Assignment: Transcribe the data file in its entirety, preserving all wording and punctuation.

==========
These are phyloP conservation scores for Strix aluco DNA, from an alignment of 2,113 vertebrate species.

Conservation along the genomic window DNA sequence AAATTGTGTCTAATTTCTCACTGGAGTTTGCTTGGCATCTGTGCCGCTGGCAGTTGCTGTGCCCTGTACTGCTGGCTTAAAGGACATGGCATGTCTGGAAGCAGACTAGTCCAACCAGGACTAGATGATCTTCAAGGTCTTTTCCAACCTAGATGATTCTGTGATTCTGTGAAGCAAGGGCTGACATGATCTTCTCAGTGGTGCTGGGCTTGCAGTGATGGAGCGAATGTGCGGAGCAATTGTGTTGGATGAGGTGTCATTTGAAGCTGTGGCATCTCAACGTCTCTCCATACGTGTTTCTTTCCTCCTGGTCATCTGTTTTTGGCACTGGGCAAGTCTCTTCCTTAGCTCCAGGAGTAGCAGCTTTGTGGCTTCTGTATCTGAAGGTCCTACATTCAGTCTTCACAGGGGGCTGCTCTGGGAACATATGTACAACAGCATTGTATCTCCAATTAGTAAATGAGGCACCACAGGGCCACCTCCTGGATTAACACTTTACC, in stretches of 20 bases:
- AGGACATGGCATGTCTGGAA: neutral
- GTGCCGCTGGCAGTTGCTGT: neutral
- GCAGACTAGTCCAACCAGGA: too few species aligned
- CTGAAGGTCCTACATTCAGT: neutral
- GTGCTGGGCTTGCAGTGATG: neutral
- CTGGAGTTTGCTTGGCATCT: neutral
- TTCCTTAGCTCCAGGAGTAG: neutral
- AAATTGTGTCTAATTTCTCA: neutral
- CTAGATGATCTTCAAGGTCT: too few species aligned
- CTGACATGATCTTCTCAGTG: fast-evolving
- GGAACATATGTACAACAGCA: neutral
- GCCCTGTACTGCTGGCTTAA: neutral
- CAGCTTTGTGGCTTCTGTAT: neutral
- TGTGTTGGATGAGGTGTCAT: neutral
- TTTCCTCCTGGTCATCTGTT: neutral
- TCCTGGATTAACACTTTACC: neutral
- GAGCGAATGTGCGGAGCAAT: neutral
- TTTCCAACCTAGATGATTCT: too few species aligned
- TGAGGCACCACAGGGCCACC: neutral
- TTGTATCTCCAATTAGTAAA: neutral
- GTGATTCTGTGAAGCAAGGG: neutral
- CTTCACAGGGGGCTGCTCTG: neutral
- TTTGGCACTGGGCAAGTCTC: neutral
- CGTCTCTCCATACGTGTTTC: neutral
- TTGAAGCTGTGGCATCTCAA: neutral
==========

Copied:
These are phyloP conservation scores for Strix aluco DNA, from an alignment of 2,113 vertebrate species.

Conservation along the genomic window DNA sequence AAATTGTGTCTAATTTCTCACTGGAGTTTGCTTGGCATCTGTGCCGCTGGCAGTTGCTGTGCCCTGTACTGCTGGCTTAAAGGACATGGCATGTCTGGAAGCAGACTAGTCCAACCAGGACTAGATGATCTTCAAGGTCTTTTCCAACCTAGATGATTCTGTGATTCTGTGAAGCAAGGGCTGACATGATCTTCTCAGTGGTGCTGGGCTTGCAGTGATGGAGCGAATGTGCGGAGCAATTGTGTTGGATGAGGTGTCATTTGAAGCTGTGGCATCTCAACGTCTCTCCATACGTGTTTCTTTCCTCCTGGTCATCTGTTTTTGGCACTGGGCAAGTCTCTTCCTTAGCTCCAGGAGTAGCAGCTTTGTGGCTTCTGTATCTGAAGGTCCTACATTCAGTCTTCACAGGGGGCTGCTCTGGGAACATATGTACAACAGCATTGTATCTCCAATTAGTAAATGAGGCACCACAGGGCCACCTCCTGGATTAACACTTTACC, in stretches of 20 bases:
- AGGACATGGCATGTCTGGAA: neutral
- GTGCCGCTGGCAGTTGCTGT: neutral
- GCAGACTAGTCCAACCAGGA: too few species aligned
- CTGAAGGTCCTACATTCAGT: neutral
- GTGCTGGGCTTGCAGTGATG: neutral
- CTGGAGTTTGCTTGGCATCT: neutral
- TTCCTTAGCTCCAGGAGTAG: neutral
- AAATTGTGTCTAATTTCTCA: neutral
- CTAGATGATCTTCAAGGTCT: too few species aligned
- CTGACATGATCTTCTCAGTG: fast-evolving
- GGAACATATGTACAACAGCA: neutral
- GCCCTGTACTGCTGGCTTAA: neutral
- CAGCTTTGTGGCTTCTGTAT: neutral
- TGTGTTGGATGAGGTGTCAT: neutral
- TTTCCTCCTGGTCATCTGTT: neutral
- TCCTGGATTAACACTTTACC: neutral
- GAGCGAATGTGCGGAGCAAT: neutral
- TTTCCAACCTAGATGATTCT: too few species aligned
- TGAGGCACCACAGGGCCACC: neutral
- TTGTATCTCCAATTAGTAAA: neutral
- GTGATTCTGTGAAGCAAGGG: neutral
- CTTCACAGGGGGCTGCTCTG: neutral
- TTTGGCACTGGGCAAGTCTC: neutral
- CGTCTCTCCATACGTGTTTC: neutral
- TTGAAGCTGTGGCATCTCAA: neutral